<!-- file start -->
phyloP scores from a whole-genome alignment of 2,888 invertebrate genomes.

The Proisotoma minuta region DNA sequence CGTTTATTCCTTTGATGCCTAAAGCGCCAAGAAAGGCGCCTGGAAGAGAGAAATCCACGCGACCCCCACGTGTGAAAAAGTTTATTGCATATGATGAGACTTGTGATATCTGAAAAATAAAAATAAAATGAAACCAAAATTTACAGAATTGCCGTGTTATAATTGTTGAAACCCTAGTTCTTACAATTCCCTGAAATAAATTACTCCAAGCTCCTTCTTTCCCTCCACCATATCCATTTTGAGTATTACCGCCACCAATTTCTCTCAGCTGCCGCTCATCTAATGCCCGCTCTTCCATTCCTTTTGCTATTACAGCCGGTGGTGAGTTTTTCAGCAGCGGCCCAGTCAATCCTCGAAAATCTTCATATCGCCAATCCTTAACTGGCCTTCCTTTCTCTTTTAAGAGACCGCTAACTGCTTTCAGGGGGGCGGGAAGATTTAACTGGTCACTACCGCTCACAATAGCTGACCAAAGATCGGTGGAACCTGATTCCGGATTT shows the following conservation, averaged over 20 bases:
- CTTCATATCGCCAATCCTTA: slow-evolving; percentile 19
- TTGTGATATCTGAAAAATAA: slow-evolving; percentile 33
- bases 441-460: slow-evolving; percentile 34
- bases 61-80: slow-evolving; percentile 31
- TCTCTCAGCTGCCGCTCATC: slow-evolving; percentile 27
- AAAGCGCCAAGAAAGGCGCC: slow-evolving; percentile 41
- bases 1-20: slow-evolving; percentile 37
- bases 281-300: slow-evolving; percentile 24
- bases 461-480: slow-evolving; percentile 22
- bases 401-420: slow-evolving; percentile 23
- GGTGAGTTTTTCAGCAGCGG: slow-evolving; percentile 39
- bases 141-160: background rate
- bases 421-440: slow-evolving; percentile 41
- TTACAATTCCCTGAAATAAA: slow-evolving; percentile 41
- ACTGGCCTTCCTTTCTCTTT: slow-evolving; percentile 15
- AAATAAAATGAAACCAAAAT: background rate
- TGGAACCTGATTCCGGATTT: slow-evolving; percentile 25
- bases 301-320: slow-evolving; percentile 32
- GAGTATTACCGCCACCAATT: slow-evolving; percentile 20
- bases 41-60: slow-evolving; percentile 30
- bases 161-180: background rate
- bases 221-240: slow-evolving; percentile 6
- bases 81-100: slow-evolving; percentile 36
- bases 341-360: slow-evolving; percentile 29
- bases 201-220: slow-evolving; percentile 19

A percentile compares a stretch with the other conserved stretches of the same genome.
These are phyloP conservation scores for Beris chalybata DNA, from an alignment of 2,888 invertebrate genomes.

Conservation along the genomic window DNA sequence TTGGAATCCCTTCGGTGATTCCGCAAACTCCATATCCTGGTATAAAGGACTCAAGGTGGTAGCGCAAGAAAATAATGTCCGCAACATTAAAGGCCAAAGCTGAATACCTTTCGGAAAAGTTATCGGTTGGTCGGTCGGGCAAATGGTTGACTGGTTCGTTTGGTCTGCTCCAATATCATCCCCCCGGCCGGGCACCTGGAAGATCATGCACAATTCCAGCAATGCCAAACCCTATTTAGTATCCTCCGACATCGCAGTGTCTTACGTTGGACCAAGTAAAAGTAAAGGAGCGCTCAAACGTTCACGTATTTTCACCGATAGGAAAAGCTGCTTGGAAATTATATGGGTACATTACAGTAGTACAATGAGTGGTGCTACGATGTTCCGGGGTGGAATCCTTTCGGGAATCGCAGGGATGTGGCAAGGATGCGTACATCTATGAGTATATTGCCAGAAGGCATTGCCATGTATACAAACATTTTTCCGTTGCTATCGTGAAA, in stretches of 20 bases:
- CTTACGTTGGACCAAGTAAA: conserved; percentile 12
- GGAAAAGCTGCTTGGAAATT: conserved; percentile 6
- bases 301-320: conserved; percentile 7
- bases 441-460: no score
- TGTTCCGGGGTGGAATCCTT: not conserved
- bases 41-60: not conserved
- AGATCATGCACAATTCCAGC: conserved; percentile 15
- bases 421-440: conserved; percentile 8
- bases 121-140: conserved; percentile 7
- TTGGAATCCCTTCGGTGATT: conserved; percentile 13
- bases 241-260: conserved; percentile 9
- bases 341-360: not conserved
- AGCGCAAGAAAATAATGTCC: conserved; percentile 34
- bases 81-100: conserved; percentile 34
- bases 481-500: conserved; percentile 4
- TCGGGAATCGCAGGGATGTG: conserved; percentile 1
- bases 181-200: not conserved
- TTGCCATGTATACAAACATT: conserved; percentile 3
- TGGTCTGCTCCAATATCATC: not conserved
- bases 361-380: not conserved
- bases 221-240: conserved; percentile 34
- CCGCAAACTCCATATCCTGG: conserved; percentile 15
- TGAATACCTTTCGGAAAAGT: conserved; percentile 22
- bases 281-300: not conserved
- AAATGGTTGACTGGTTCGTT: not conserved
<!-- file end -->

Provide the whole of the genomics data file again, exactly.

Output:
phyloP scores from a whole-genome alignment of 2,888 invertebrate genomes.

The Proisotoma minuta region DNA sequence CGTTTATTCCTTTGATGCCTAAAGCGCCAAGAAAGGCGCCTGGAAGAGAGAAATCCACGCGACCCCCACGTGTGAAAAAGTTTATTGCATATGATGAGACTTGTGATATCTGAAAAATAAAAATAAAATGAAACCAAAATTTACAGAATTGCCGTGTTATAATTGTTGAAACCCTAGTTCTTACAATTCCCTGAAATAAATTACTCCAAGCTCCTTCTTTCCCTCCACCATATCCATTTTGAGTATTACCGCCACCAATTTCTCTCAGCTGCCGCTCATCTAATGCCCGCTCTTCCATTCCTTTTGCTATTACAGCCGGTGGTGAGTTTTTCAGCAGCGGCCCAGTCAATCCTCGAAAATCTTCATATCGCCAATCCTTAACTGGCCTTCCTTTCTCTTTTAAGAGACCGCTAACTGCTTTCAGGGGGGCGGGAAGATTTAACTGGTCACTACCGCTCACAATAGCTGACCAAAGATCGGTGGAACCTGATTCCGGATTT shows the following conservation, averaged over 20 bases:
- CTTCATATCGCCAATCCTTA: slow-evolving; percentile 19
- TTGTGATATCTGAAAAATAA: slow-evolving; percentile 33
- bases 441-460: slow-evolving; percentile 34
- bases 61-80: slow-evolving; percentile 31
- TCTCTCAGCTGCCGCTCATC: slow-evolving; percentile 27
- AAAGCGCCAAGAAAGGCGCC: slow-evolving; percentile 41
- bases 1-20: slow-evolving; percentile 37
- bases 281-300: slow-evolving; percentile 24
- bases 461-480: slow-evolving; percentile 22
- bases 401-420: slow-evolving; percentile 23
- GGTGAGTTTTTCAGCAGCGG: slow-evolving; percentile 39
- bases 141-160: background rate
- bases 421-440: slow-evolving; percentile 41
- TTACAATTCCCTGAAATAAA: slow-evolving; percentile 41
- ACTGGCCTTCCTTTCTCTTT: slow-evolving; percentile 15
- AAATAAAATGAAACCAAAAT: background rate
- TGGAACCTGATTCCGGATTT: slow-evolving; percentile 25
- bases 301-320: slow-evolving; percentile 32
- GAGTATTACCGCCACCAATT: slow-evolving; percentile 20
- bases 41-60: slow-evolving; percentile 30
- bases 161-180: background rate
- bases 221-240: slow-evolving; percentile 6
- bases 81-100: slow-evolving; percentile 36
- bases 341-360: slow-evolving; percentile 29
- bases 201-220: slow-evolving; percentile 19

A percentile compares a stretch with the other conserved stretches of the same genome.
These are phyloP conservation scores for Beris chalybata DNA, from an alignment of 2,888 invertebrate genomes.

Conservation along the genomic window DNA sequence TTGGAATCCCTTCGGTGATTCCGCAAACTCCATATCCTGGTATAAAGGACTCAAGGTGGTAGCGCAAGAAAATAATGTCCGCAACATTAAAGGCCAAAGCTGAATACCTTTCGGAAAAGTTATCGGTTGGTCGGTCGGGCAAATGGTTGACTGGTTCGTTTGGTCTGCTCCAATATCATCCCCCCGGCCGGGCACCTGGAAGATCATGCACAATTCCAGCAATGCCAAACCCTATTTAGTATCCTCCGACATCGCAGTGTCTTACGTTGGACCAAGTAAAAGTAAAGGAGCGCTCAAACGTTCACGTATTTTCACCGATAGGAAAAGCTGCTTGGAAATTATATGGGTACATTACAGTAGTACAATGAGTGGTGCTACGATGTTCCGGGGTGGAATCCTTTCGGGAATCGCAGGGATGTGGCAAGGATGCGTACATCTATGAGTATATTGCCAGAAGGCATTGCCATGTATACAAACATTTTTCCGTTGCTATCGTGAAA, in stretches of 20 bases:
- CTTACGTTGGACCAAGTAAA: conserved; percentile 12
- GGAAAAGCTGCTTGGAAATT: conserved; percentile 6
- bases 301-320: conserved; percentile 7
- bases 441-460: no score
- TGTTCCGGGGTGGAATCCTT: not conserved
- bases 41-60: not conserved
- AGATCATGCACAATTCCAGC: conserved; percentile 15
- bases 421-440: conserved; percentile 8
- bases 121-140: conserved; percentile 7
- TTGGAATCCCTTCGGTGATT: conserved; percentile 13
- bases 241-260: conserved; percentile 9
- bases 341-360: not conserved
- AGCGCAAGAAAATAATGTCC: conserved; percentile 34
- bases 81-100: conserved; percentile 34
- bases 481-500: conserved; percentile 4
- TCGGGAATCGCAGGGATGTG: conserved; percentile 1
- bases 181-200: not conserved
- TTGCCATGTATACAAACATT: conserved; percentile 3
- TGGTCTGCTCCAATATCATC: not conserved
- bases 361-380: not conserved
- bases 221-240: conserved; percentile 34
- CCGCAAACTCCATATCCTGG: conserved; percentile 15
- TGAATACCTTTCGGAAAAGT: conserved; percentile 22
- bases 281-300: not conserved
- AAATGGTTGACTGGTTCGTT: not conserved